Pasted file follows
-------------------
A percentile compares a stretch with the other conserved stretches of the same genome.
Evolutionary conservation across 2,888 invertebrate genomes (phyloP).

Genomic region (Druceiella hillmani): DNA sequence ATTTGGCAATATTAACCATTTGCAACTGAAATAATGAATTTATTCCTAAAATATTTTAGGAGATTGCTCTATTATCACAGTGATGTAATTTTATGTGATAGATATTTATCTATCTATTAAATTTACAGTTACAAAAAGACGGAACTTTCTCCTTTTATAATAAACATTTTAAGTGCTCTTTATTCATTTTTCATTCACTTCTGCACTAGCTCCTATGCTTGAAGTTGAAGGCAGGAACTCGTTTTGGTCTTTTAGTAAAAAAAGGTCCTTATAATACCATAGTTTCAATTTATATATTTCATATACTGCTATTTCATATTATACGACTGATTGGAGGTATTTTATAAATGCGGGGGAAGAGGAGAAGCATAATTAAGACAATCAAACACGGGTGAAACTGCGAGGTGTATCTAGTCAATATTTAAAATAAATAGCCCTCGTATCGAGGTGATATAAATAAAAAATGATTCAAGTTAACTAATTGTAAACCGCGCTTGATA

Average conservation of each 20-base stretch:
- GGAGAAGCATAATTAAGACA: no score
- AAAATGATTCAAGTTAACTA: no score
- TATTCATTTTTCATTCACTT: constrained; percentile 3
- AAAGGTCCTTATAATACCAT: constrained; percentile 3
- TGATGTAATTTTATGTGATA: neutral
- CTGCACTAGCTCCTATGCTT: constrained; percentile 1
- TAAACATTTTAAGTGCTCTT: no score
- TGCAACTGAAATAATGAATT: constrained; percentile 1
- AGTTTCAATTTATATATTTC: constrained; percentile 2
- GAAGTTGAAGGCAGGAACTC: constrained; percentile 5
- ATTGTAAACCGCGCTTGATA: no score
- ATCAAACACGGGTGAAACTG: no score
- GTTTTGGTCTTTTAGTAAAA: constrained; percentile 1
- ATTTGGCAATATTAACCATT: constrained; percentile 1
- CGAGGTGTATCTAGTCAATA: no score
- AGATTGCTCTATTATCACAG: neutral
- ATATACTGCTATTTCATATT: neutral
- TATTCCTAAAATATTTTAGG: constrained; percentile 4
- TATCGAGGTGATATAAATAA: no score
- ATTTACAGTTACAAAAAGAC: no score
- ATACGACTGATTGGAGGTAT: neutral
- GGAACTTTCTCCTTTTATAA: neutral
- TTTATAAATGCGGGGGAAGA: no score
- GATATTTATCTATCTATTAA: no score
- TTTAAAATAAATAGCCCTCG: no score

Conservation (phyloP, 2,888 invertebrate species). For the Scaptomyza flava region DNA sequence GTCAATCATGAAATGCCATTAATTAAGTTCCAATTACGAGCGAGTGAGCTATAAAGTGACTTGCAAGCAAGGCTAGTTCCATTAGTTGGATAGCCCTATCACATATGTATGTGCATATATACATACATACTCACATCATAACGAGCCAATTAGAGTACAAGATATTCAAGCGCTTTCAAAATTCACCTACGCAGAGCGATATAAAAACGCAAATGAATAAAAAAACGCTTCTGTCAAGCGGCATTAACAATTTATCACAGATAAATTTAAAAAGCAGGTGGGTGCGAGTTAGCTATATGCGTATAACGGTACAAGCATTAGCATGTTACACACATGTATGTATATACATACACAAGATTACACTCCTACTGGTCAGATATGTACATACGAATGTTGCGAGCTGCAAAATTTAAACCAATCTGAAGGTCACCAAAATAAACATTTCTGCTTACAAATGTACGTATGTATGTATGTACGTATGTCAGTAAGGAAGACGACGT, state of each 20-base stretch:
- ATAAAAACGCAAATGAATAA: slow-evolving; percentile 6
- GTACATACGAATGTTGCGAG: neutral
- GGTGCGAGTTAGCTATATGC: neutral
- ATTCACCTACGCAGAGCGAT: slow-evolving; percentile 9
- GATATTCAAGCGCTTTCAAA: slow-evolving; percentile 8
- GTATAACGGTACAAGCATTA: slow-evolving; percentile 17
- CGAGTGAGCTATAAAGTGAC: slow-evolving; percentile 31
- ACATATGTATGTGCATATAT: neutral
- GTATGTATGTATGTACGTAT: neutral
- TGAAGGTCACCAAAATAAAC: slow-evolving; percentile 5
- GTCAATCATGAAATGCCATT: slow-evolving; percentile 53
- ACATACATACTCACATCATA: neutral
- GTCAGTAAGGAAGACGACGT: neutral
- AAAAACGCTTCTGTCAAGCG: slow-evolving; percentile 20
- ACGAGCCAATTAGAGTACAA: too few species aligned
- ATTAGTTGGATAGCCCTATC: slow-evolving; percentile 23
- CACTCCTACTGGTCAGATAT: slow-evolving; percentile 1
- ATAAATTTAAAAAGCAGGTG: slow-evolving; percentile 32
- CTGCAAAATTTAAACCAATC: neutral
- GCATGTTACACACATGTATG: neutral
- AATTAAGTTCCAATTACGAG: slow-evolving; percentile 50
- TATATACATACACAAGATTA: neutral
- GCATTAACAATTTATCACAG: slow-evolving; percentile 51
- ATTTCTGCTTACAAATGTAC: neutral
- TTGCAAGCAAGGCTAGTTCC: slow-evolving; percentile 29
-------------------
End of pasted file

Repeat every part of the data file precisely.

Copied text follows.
A percentile compares a stretch with the other conserved stretches of the same genome.
Evolutionary conservation across 2,888 invertebrate genomes (phyloP).

Genomic region (Druceiella hillmani): DNA sequence ATTTGGCAATATTAACCATTTGCAACTGAAATAATGAATTTATTCCTAAAATATTTTAGGAGATTGCTCTATTATCACAGTGATGTAATTTTATGTGATAGATATTTATCTATCTATTAAATTTACAGTTACAAAAAGACGGAACTTTCTCCTTTTATAATAAACATTTTAAGTGCTCTTTATTCATTTTTCATTCACTTCTGCACTAGCTCCTATGCTTGAAGTTGAAGGCAGGAACTCGTTTTGGTCTTTTAGTAAAAAAAGGTCCTTATAATACCATAGTTTCAATTTATATATTTCATATACTGCTATTTCATATTATACGACTGATTGGAGGTATTTTATAAATGCGGGGGAAGAGGAGAAGCATAATTAAGACAATCAAACACGGGTGAAACTGCGAGGTGTATCTAGTCAATATTTAAAATAAATAGCCCTCGTATCGAGGTGATATAAATAAAAAATGATTCAAGTTAACTAATTGTAAACCGCGCTTGATA

Average conservation of each 20-base stretch:
- GGAGAAGCATAATTAAGACA: no score
- AAAATGATTCAAGTTAACTA: no score
- TATTCATTTTTCATTCACTT: constrained; percentile 3
- AAAGGTCCTTATAATACCAT: constrained; percentile 3
- TGATGTAATTTTATGTGATA: neutral
- CTGCACTAGCTCCTATGCTT: constrained; percentile 1
- TAAACATTTTAAGTGCTCTT: no score
- TGCAACTGAAATAATGAATT: constrained; percentile 1
- AGTTTCAATTTATATATTTC: constrained; percentile 2
- GAAGTTGAAGGCAGGAACTC: constrained; percentile 5
- ATTGTAAACCGCGCTTGATA: no score
- ATCAAACACGGGTGAAACTG: no score
- GTTTTGGTCTTTTAGTAAAA: constrained; percentile 1
- ATTTGGCAATATTAACCATT: constrained; percentile 1
- CGAGGTGTATCTAGTCAATA: no score
- AGATTGCTCTATTATCACAG: neutral
- ATATACTGCTATTTCATATT: neutral
- TATTCCTAAAATATTTTAGG: constrained; percentile 4
- TATCGAGGTGATATAAATAA: no score
- ATTTACAGTTACAAAAAGAC: no score
- ATACGACTGATTGGAGGTAT: neutral
- GGAACTTTCTCCTTTTATAA: neutral
- TTTATAAATGCGGGGGAAGA: no score
- GATATTTATCTATCTATTAA: no score
- TTTAAAATAAATAGCCCTCG: no score

Conservation (phyloP, 2,888 invertebrate species). For the Scaptomyza flava region DNA sequence GTCAATCATGAAATGCCATTAATTAAGTTCCAATTACGAGCGAGTGAGCTATAAAGTGACTTGCAAGCAAGGCTAGTTCCATTAGTTGGATAGCCCTATCACATATGTATGTGCATATATACATACATACTCACATCATAACGAGCCAATTAGAGTACAAGATATTCAAGCGCTTTCAAAATTCACCTACGCAGAGCGATATAAAAACGCAAATGAATAAAAAAACGCTTCTGTCAAGCGGCATTAACAATTTATCACAGATAAATTTAAAAAGCAGGTGGGTGCGAGTTAGCTATATGCGTATAACGGTACAAGCATTAGCATGTTACACACATGTATGTATATACATACACAAGATTACACTCCTACTGGTCAGATATGTACATACGAATGTTGCGAGCTGCAAAATTTAAACCAATCTGAAGGTCACCAAAATAAACATTTCTGCTTACAAATGTACGTATGTATGTATGTACGTATGTCAGTAAGGAAGACGACGT, state of each 20-base stretch:
- ATAAAAACGCAAATGAATAA: slow-evolving; percentile 6
- GTACATACGAATGTTGCGAG: neutral
- GGTGCGAGTTAGCTATATGC: neutral
- ATTCACCTACGCAGAGCGAT: slow-evolving; percentile 9
- GATATTCAAGCGCTTTCAAA: slow-evolving; percentile 8
- GTATAACGGTACAAGCATTA: slow-evolving; percentile 17
- CGAGTGAGCTATAAAGTGAC: slow-evolving; percentile 31
- ACATATGTATGTGCATATAT: neutral
- GTATGTATGTATGTACGTAT: neutral
- TGAAGGTCACCAAAATAAAC: slow-evolving; percentile 5
- GTCAATCATGAAATGCCATT: slow-evolving; percentile 53
- ACATACATACTCACATCATA: neutral
- GTCAGTAAGGAAGACGACGT: neutral
- AAAAACGCTTCTGTCAAGCG: slow-evolving; percentile 20
- ACGAGCCAATTAGAGTACAA: too few species aligned
- ATTAGTTGGATAGCCCTATC: slow-evolving; percentile 23
- CACTCCTACTGGTCAGATAT: slow-evolving; percentile 1
- ATAAATTTAAAAAGCAGGTG: slow-evolving; percentile 32
- CTGCAAAATTTAAACCAATC: neutral
- GCATGTTACACACATGTATG: neutral
- AATTAAGTTCCAATTACGAG: slow-evolving; percentile 50
- TATATACATACACAAGATTA: neutral
- GCATTAACAATTTATCACAG: slow-evolving; percentile 51
- ATTTCTGCTTACAAATGTAC: neutral
- TTGCAAGCAAGGCTAGTTCC: slow-evolving; percentile 29